Of course, the one thing that remained hazy in our daydreams was what award, exactly, we were going to be accepting. For quite a while it was Best Documentary at the Oscars (oh, God, why are we telling anyone this?) but then we went to a college that didn't have a film program and then -- well, as if anyone cares anyway.
The point is that we have finally, finally won something: We would like to thank all our loyal readers for voting us Best Newspaper Column in San Francisco. Even though the runner-up was the Night Cabby, we are deeply touched; it's good to know the usual lack of actual news in this space hasn't been held against us. Also, we would like to take this opportunity to note that the fact the votes were tallied by Editorial Coordinator Jeff Jones, under our direct supervision, in all probability had nothing to do with our victory.
The glare of the spotlight feels wonderful, as we always suspected it would, and we can put this on our résumé, and our mom and dad are really proud, and maybe someone will even buy us a drink to celebrate. ("Let's have drinks to celebrate," we can hear ourselves saying, and our friends will all be like, "Hey, we're buying!" See, it's going to our head already.)
We'd like to thank our editor, John Mecklin, and our colleagues here at SF Weekly, and anyone we've ever called in a state of near-hysteria over the column, our career, or our numerous character defects. Oh, and everybody at our publicist's office. And Narciso Rodriguez, for making us this wonderful, wonderful gown. You're beautiful! We love you! Oh, we're so happy! We have crushed the Night Cabby! We have crushed him!
Yet More Gratitude
Dog Bites would also like to thank Steve Mockus, an assistant editor at Chronicle Books, for sending us a copy of this is Blythe, a completely text-free book of -- well, how can we describe this? -- photographs of a doll. "Thought you might enjoy this one," writes Mr. Mockus.
We're touched, really, though we think "enjoy" might be too strong a word.
Love Your Server. Is It Gucci?
Fashion magazines -- and is it just us, or are fashion magazines kind of, well, over? -- have fixated recently on the phenomenon of young Silicon Valley millionaires. We're sure there are any number of reasons for this, though the obvious one is that a trend piece told in the first person is a staple of this generally dimwitted publishing genre, and in this case, an editor could hardly ask for a story more tailor-made for the approach. Still, the May Elle feature on single -- and, we need hardly add, male, though in fact there are plenty of eligible women with stock options of their own -- Internet economy millionaires is almost the last straw.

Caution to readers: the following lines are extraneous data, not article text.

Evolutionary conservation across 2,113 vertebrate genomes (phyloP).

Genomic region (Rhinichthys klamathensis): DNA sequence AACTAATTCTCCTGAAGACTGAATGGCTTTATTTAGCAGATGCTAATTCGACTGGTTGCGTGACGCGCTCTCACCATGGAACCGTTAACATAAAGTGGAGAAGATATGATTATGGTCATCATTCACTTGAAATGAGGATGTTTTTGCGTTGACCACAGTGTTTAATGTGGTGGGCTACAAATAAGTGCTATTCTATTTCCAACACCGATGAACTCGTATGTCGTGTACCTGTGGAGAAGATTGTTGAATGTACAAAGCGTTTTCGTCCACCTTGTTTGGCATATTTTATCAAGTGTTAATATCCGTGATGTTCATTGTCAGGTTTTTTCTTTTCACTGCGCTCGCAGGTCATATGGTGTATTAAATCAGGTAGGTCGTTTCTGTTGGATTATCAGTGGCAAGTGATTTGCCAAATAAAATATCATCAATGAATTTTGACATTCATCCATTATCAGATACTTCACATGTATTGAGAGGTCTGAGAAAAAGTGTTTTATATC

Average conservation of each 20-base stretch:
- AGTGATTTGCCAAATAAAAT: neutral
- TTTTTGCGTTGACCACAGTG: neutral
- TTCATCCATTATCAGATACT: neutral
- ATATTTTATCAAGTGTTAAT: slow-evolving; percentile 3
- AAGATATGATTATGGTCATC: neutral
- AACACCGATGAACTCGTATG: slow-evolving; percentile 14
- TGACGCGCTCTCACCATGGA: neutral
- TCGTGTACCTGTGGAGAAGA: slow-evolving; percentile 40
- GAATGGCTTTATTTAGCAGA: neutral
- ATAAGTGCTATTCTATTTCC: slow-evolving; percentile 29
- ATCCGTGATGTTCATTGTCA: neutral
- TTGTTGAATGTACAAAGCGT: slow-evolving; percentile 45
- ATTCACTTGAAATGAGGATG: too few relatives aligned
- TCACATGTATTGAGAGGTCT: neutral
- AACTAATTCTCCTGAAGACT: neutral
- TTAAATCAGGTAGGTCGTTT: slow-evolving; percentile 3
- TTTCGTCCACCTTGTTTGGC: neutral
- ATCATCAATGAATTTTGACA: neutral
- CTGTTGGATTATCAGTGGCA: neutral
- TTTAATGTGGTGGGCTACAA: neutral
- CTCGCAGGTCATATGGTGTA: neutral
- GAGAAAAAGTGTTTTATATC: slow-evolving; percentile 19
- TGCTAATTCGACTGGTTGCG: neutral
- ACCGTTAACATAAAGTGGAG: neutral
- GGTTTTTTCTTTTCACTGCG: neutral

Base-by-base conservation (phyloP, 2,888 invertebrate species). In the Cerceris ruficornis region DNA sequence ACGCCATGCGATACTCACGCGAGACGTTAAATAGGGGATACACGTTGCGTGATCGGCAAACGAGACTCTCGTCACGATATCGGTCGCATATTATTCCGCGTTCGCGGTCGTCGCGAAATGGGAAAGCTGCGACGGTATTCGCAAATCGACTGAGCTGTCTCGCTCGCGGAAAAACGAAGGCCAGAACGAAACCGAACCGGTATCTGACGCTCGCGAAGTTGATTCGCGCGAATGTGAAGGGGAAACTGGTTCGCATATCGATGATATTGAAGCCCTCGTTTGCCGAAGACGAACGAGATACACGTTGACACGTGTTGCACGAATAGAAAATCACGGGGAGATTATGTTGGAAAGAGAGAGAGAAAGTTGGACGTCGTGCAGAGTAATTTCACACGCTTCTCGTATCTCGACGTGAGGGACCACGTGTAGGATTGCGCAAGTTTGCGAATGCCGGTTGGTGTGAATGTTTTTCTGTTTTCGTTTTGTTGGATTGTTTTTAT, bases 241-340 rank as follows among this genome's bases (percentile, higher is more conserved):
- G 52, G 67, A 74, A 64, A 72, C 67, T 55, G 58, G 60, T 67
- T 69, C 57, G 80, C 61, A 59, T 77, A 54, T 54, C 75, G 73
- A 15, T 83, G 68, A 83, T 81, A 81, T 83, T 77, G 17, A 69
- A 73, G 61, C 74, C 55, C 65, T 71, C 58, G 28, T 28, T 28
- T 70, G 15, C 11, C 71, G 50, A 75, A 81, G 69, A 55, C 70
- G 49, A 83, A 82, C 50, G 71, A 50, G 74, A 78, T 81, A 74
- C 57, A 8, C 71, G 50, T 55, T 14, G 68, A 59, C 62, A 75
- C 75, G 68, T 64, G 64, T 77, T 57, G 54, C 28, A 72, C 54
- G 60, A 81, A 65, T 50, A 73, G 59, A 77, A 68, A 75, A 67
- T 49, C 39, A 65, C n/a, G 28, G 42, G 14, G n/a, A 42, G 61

Greeting the dot-commers with a charmingly girlish squeal of, "Rich guys!," Elle sent a reporter way out west to San Francisco to investigate the situation -- by going on dates with a bunch of callow e-business executives. "Oh, God, Deanna, marry one of them, please," writer Deanna Kizis reports her mother telling her before she left New York. Sadly, it turned out that dot-com guys are sloppy dressers, obsessed with their work, and remarkably self-absorbed.
Dog Bites, who does occasionally leave the apartment, was less than stunned by this revelation. Of course, last month's Bazaar article on Silicon Valley gold diggers covered much of the same ground, heaping scorn upon the heads of those who don't dress well but could presumably afford to do so, and offending a number of our acquaintances. "I don't know why they care, or why they're giving it so much attention," grumbled one dot-commer. "It's not like they're saying anything new."
The worlds of fashion and the Internet economy appear, at first, antithetical, and in fact the dot-commers seem pretty freaked out by their discovery of a weird, airless sphere in which a person's human worth is largely determined by his or her ownership of the latest products. (Well, we can see where this would be frightening for them.) "Who cares who designed your shoes?" they cry -- or, in the words of this week's Industry Standard cover, "Fashionistas Go Home."
"Who cares who made your imaging application platform?" retort the fashionistas. But neither group is fooling us: The mutual repulsion, we believe, is actually a sublimated sort of Hepburn/ Tracy attraction thing. Greek Grammar Debate Rages On
We've never pretended to be grammarians, so we are pleased to have other people carry on the dispute over our usage of "hoi polloi" without us. Theresa Allen writes, "While I don't wish to slight Mr. Muzzy's interpretation of the use of 'hoi,' I do wish to let you know that your use of the article is correct. He may wish to consult Herbert Weir Smyth's Greek Grammar, paragraph 1118 et sequentia, 'The Generic Article.' Also, Liddell & Scott's Greek Lexicon cites 'hoi polloi,' in the definition for the adjective, 'polus, polle, polu,' and defines it as 'the majority' (as opposed to 'hoi oligoi' which means 'the few,' and perhaps, in the right context, 'the minority'). Pat yourself on the back! I would say, for whatever my opinion happens to be worth, that your classical acumen has quite the 'gloss'!"
Meanwhile, no less an authority than Dog Bites' own father consulted the Morris Dictionary of Word and Phrase Origins -- "Who knew such a book could be the source of so much enjoyment!" remarks Dog Bites' mother, who has never actually said she wishes she hadn't given him the volume for Christmas -- and found the following: "Purists shudder at the sight of the hoi polloi in print, pointing out that it is equivalent to "the the many". However, theirs is probably a futile struggle. Even such conscientious writers as John Dryden refer to the hoi polloi and in British university slang that is the common designation for students who graduate without honours."
We trust that settles the question.
Tip Dog Bites -- especially if you're disgruntled. Phone 536-8139; fax 777-1839; e-mail firstname.lastname@example.org.